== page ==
I must ask the question to myself over and over again, almost daily. *How much practice is enough practice for my students?* Today I struggled as a math teacher. Writing this post hurts my heart a little. I am wrestling with a new math series, trying to give it a try to have it be at fidelity while still balancing the needs of my classroom.

We all have learners that fall on the spectrum of different levels of understanding regarding the learning target. I am prepared for that daily. What sometimes gets me though, is the way that our new math series assigns a number of problems to a student. In one math lesson, the students are to solve 6 review problems, a large hands on problem, 30-35 independent practice problems from the book and a 20 problem homework page.

This is absurd in my mind for two reasons:

1. The students who understood the learning target, certainly don’t need to do it 50+ times.

2. The students who didn’t understand the learning target, absolutely CAN’T do it 50+ times.

This is what the book page looked like (only the bottom half):

We are only beginning division. Asking students to learn the concept of division, and then 3 days later have them divide by 8 and 9 is just crazy. I know that as their math teacher, I can step in and give modified assignments, lessen the number of problems and the level of difficulty. I know that is why I am the professional in front of them, giving them what their brain needs. But this isn’t just this particular lesson this particular day, it is just about every lesson, just about every day. Having to modify everything can be exhausting, and it makes those struggling students feel sad that they can’t do it all.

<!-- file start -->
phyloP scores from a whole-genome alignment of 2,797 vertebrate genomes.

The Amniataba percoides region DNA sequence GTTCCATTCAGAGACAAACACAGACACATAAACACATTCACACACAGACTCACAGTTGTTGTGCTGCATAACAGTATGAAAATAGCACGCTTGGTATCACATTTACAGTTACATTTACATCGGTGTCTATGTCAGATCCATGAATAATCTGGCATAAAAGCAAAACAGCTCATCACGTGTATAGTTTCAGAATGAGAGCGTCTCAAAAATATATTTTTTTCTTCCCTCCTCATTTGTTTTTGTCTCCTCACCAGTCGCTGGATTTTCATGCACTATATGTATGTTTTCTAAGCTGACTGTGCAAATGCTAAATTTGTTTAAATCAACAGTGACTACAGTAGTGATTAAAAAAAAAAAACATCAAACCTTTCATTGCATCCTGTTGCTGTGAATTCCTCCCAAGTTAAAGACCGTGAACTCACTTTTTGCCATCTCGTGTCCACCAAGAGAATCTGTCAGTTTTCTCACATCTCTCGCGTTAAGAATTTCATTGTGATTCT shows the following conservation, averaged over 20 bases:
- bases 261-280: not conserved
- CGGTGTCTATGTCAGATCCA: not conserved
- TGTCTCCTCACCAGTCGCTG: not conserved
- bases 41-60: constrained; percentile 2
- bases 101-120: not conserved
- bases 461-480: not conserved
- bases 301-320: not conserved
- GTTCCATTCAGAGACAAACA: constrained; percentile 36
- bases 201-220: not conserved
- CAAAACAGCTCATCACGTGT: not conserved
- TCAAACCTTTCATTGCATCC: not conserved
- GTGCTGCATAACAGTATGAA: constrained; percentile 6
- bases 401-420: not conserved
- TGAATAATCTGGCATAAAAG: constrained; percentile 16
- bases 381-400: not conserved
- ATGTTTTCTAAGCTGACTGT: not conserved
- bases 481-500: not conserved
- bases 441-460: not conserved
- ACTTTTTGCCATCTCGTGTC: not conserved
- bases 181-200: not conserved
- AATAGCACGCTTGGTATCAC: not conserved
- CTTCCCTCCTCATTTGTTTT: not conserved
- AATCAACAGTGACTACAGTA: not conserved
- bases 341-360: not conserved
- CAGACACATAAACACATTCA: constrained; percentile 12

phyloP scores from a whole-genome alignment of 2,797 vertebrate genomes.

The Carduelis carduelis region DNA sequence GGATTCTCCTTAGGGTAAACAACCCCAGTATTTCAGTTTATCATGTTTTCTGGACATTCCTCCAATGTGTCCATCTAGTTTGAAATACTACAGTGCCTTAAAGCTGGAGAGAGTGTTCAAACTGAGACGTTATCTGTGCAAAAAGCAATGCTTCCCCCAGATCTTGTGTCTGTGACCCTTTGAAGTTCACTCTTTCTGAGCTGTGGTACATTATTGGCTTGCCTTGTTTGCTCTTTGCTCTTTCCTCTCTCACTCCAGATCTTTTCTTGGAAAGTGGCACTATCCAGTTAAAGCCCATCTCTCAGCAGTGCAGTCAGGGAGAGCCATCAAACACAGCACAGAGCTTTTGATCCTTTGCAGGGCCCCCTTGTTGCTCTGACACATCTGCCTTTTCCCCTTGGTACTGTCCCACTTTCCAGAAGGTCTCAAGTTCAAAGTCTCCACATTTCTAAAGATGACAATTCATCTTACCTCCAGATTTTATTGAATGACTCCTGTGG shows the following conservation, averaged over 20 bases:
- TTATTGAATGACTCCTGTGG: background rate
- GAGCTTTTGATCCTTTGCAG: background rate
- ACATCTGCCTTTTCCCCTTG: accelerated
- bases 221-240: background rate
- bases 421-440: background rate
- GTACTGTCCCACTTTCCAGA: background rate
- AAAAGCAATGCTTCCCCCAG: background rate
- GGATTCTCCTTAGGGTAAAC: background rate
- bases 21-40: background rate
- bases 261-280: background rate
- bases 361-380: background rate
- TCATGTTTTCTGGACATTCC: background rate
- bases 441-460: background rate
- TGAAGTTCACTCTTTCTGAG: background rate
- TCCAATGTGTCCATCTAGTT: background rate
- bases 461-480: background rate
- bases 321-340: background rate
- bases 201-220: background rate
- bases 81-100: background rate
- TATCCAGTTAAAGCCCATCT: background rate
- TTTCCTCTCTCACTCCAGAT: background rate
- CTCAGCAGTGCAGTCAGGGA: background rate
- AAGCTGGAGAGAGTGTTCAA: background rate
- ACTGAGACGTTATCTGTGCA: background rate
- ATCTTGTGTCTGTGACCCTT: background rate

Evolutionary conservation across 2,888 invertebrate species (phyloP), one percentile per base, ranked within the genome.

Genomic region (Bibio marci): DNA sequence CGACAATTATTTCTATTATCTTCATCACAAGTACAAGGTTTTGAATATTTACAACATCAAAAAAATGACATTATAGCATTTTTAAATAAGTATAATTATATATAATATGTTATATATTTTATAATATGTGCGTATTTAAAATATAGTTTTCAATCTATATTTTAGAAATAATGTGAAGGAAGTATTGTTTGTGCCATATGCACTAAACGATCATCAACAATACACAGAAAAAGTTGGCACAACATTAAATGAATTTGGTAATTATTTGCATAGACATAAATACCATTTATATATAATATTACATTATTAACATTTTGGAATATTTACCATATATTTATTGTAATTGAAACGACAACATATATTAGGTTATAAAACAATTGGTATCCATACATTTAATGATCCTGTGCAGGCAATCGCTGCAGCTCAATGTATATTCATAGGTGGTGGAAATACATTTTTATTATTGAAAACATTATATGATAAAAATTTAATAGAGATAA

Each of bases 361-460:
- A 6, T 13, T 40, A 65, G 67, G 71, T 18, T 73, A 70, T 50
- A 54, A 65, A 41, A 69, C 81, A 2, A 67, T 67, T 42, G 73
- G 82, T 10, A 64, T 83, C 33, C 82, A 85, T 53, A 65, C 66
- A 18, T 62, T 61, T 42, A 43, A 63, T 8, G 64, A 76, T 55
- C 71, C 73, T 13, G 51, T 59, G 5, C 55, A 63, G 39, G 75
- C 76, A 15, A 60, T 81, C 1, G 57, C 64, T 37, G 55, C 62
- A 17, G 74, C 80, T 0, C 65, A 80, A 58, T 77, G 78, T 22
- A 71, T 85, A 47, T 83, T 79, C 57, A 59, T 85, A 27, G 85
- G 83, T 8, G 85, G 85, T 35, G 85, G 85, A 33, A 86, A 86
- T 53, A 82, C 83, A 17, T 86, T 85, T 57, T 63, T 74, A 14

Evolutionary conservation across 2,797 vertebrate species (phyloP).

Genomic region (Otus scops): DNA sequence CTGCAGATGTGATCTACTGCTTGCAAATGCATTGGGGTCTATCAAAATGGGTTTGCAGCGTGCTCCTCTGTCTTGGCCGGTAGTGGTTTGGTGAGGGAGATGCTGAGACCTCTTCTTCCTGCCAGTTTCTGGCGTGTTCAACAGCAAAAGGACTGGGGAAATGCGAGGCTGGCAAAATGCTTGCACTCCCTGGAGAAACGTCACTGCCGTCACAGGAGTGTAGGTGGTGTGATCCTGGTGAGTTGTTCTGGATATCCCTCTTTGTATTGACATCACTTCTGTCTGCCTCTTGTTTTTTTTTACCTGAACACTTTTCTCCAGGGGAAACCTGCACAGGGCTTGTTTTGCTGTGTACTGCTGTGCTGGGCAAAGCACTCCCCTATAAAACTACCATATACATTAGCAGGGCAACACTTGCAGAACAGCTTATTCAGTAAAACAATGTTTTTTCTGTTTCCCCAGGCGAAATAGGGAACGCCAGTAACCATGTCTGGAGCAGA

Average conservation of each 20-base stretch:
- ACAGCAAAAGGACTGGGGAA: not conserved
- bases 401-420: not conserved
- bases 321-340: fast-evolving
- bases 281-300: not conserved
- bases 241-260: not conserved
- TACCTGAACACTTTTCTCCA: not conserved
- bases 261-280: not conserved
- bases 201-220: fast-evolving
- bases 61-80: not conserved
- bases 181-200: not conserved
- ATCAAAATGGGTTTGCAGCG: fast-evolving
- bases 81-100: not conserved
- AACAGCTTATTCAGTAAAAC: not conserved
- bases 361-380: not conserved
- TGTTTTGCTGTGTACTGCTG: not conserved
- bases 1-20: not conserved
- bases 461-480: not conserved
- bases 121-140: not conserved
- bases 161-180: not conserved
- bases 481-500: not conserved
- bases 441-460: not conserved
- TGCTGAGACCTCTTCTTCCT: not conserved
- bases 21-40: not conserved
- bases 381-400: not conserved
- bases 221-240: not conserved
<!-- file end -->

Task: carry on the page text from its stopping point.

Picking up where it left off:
Why do math textbooks have this almost mindless repetition for students who get it, and then induce pure panic in those that don’t? Watching students who struggle try to answer even one problem is heartbreaking, leaving them feeling broken when they see that there are 29 more to go.

This is why I’ve gone away from the traditional model of math, in favor of deeper problem solving and a more project based feel. Watching student’s faces drain of the love of math is totally heartbreaking and I really can’t do it anymore. Math is an amazing, beautiful subject and I know I can help my students grow. I can prove it with data, and I can prove that I don’t need to do it with endless worksheets.

Even with a new math series that led us to believe that things would feel different, I am realizing that being an effective teacher and lifelong math learner is truly the only way to help students grow. There is no magic textbook, no perfect program. Instead, we must search and find the best tools, and tailor our instruction to every student at every level.

I hope you can share the best ways that you know how to do this with me (all of us!) as well.